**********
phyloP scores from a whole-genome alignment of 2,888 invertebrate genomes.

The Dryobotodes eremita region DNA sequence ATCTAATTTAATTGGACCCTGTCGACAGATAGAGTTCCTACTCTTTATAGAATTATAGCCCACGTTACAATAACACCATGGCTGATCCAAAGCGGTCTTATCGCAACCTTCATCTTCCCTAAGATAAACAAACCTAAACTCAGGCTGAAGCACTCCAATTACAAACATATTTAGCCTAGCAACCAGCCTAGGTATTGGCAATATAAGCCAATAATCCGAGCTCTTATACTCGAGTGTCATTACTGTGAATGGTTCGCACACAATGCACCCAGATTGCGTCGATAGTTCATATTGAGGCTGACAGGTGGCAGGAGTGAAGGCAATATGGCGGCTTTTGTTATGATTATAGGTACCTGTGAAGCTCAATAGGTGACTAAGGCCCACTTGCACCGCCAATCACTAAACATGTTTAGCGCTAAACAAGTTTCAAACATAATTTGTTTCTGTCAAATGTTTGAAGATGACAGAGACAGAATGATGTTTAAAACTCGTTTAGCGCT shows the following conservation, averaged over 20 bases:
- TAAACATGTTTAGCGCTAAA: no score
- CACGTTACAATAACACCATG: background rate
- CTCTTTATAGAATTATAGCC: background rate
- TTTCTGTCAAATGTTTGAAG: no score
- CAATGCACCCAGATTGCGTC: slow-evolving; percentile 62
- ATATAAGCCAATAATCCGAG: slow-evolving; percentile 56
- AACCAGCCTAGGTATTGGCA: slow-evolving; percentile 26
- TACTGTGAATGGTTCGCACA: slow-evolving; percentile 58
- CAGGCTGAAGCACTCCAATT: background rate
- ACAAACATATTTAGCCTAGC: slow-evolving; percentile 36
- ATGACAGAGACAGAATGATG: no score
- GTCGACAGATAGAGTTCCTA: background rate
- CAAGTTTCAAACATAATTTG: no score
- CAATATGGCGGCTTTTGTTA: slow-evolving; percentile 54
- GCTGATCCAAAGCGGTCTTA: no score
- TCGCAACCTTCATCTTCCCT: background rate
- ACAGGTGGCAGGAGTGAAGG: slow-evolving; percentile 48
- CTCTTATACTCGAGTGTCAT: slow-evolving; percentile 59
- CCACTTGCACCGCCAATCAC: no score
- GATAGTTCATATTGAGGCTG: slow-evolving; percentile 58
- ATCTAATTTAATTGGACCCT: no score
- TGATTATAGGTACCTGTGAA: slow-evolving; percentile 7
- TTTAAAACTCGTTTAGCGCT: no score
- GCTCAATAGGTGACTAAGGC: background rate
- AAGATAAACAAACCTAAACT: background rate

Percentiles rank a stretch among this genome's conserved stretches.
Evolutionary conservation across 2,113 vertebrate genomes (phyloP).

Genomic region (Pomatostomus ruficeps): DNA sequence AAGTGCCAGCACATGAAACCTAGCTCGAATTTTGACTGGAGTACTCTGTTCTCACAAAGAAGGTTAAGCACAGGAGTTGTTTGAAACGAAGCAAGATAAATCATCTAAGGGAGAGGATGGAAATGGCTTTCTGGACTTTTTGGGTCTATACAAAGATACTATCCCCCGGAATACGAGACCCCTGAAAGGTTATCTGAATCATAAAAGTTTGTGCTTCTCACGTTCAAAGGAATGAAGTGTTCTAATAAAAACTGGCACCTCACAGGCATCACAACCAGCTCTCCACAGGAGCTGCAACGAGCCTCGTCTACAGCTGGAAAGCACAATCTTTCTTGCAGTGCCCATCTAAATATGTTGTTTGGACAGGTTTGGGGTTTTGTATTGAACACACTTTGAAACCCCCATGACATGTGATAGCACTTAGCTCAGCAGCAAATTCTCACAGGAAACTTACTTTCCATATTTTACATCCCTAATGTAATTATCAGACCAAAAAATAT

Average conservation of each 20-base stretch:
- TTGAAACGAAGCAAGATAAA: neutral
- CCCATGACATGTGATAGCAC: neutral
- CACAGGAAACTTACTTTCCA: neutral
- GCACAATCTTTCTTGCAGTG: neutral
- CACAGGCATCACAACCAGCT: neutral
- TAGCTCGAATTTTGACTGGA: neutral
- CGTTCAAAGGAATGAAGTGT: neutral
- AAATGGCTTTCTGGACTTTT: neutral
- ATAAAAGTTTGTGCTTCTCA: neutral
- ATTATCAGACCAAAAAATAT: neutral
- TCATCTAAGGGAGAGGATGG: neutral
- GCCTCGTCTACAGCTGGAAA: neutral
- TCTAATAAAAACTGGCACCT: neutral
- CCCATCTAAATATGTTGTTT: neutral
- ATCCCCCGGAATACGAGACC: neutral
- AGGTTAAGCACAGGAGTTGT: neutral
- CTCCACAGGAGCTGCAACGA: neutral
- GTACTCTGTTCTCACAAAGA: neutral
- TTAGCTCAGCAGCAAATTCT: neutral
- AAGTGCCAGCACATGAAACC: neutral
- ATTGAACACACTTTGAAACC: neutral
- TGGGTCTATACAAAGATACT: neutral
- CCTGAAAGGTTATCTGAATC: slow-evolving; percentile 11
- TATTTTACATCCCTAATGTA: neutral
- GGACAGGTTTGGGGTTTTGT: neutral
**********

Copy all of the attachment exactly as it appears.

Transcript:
phyloP scores from a whole-genome alignment of 2,888 invertebrate genomes.

The Dryobotodes eremita region DNA sequence ATCTAATTTAATTGGACCCTGTCGACAGATAGAGTTCCTACTCTTTATAGAATTATAGCCCACGTTACAATAACACCATGGCTGATCCAAAGCGGTCTTATCGCAACCTTCATCTTCCCTAAGATAAACAAACCTAAACTCAGGCTGAAGCACTCCAATTACAAACATATTTAGCCTAGCAACCAGCCTAGGTATTGGCAATATAAGCCAATAATCCGAGCTCTTATACTCGAGTGTCATTACTGTGAATGGTTCGCACACAATGCACCCAGATTGCGTCGATAGTTCATATTGAGGCTGACAGGTGGCAGGAGTGAAGGCAATATGGCGGCTTTTGTTATGATTATAGGTACCTGTGAAGCTCAATAGGTGACTAAGGCCCACTTGCACCGCCAATCACTAAACATGTTTAGCGCTAAACAAGTTTCAAACATAATTTGTTTCTGTCAAATGTTTGAAGATGACAGAGACAGAATGATGTTTAAAACTCGTTTAGCGCT shows the following conservation, averaged over 20 bases:
- TAAACATGTTTAGCGCTAAA: no score
- CACGTTACAATAACACCATG: background rate
- CTCTTTATAGAATTATAGCC: background rate
- TTTCTGTCAAATGTTTGAAG: no score
- CAATGCACCCAGATTGCGTC: slow-evolving; percentile 62
- ATATAAGCCAATAATCCGAG: slow-evolving; percentile 56
- AACCAGCCTAGGTATTGGCA: slow-evolving; percentile 26
- TACTGTGAATGGTTCGCACA: slow-evolving; percentile 58
- CAGGCTGAAGCACTCCAATT: background rate
- ACAAACATATTTAGCCTAGC: slow-evolving; percentile 36
- ATGACAGAGACAGAATGATG: no score
- GTCGACAGATAGAGTTCCTA: background rate
- CAAGTTTCAAACATAATTTG: no score
- CAATATGGCGGCTTTTGTTA: slow-evolving; percentile 54
- GCTGATCCAAAGCGGTCTTA: no score
- TCGCAACCTTCATCTTCCCT: background rate
- ACAGGTGGCAGGAGTGAAGG: slow-evolving; percentile 48
- CTCTTATACTCGAGTGTCAT: slow-evolving; percentile 59
- CCACTTGCACCGCCAATCAC: no score
- GATAGTTCATATTGAGGCTG: slow-evolving; percentile 58
- ATCTAATTTAATTGGACCCT: no score
- TGATTATAGGTACCTGTGAA: slow-evolving; percentile 7
- TTTAAAACTCGTTTAGCGCT: no score
- GCTCAATAGGTGACTAAGGC: background rate
- AAGATAAACAAACCTAAACT: background rate

Percentiles rank a stretch among this genome's conserved stretches.
Evolutionary conservation across 2,113 vertebrate genomes (phyloP).

Genomic region (Pomatostomus ruficeps): DNA sequence AAGTGCCAGCACATGAAACCTAGCTCGAATTTTGACTGGAGTACTCTGTTCTCACAAAGAAGGTTAAGCACAGGAGTTGTTTGAAACGAAGCAAGATAAATCATCTAAGGGAGAGGATGGAAATGGCTTTCTGGACTTTTTGGGTCTATACAAAGATACTATCCCCCGGAATACGAGACCCCTGAAAGGTTATCTGAATCATAAAAGTTTGTGCTTCTCACGTTCAAAGGAATGAAGTGTTCTAATAAAAACTGGCACCTCACAGGCATCACAACCAGCTCTCCACAGGAGCTGCAACGAGCCTCGTCTACAGCTGGAAAGCACAATCTTTCTTGCAGTGCCCATCTAAATATGTTGTTTGGACAGGTTTGGGGTTTTGTATTGAACACACTTTGAAACCCCCATGACATGTGATAGCACTTAGCTCAGCAGCAAATTCTCACAGGAAACTTACTTTCCATATTTTACATCCCTAATGTAATTATCAGACCAAAAAATAT

Average conservation of each 20-base stretch:
- TTGAAACGAAGCAAGATAAA: neutral
- CCCATGACATGTGATAGCAC: neutral
- CACAGGAAACTTACTTTCCA: neutral
- GCACAATCTTTCTTGCAGTG: neutral
- CACAGGCATCACAACCAGCT: neutral
- TAGCTCGAATTTTGACTGGA: neutral
- CGTTCAAAGGAATGAAGTGT: neutral
- AAATGGCTTTCTGGACTTTT: neutral
- ATAAAAGTTTGTGCTTCTCA: neutral
- ATTATCAGACCAAAAAATAT: neutral
- TCATCTAAGGGAGAGGATGG: neutral
- GCCTCGTCTACAGCTGGAAA: neutral
- TCTAATAAAAACTGGCACCT: neutral
- CCCATCTAAATATGTTGTTT: neutral
- ATCCCCCGGAATACGAGACC: neutral
- AGGTTAAGCACAGGAGTTGT: neutral
- CTCCACAGGAGCTGCAACGA: neutral
- GTACTCTGTTCTCACAAAGA: neutral
- TTAGCTCAGCAGCAAATTCT: neutral
- AAGTGCCAGCACATGAAACC: neutral
- ATTGAACACACTTTGAAACC: neutral
- TGGGTCTATACAAAGATACT: neutral
- CCTGAAAGGTTATCTGAATC: slow-evolving; percentile 11
- TATTTTACATCCCTAATGTA: neutral
- GGACAGGTTTGGGGTTTTGT: neutral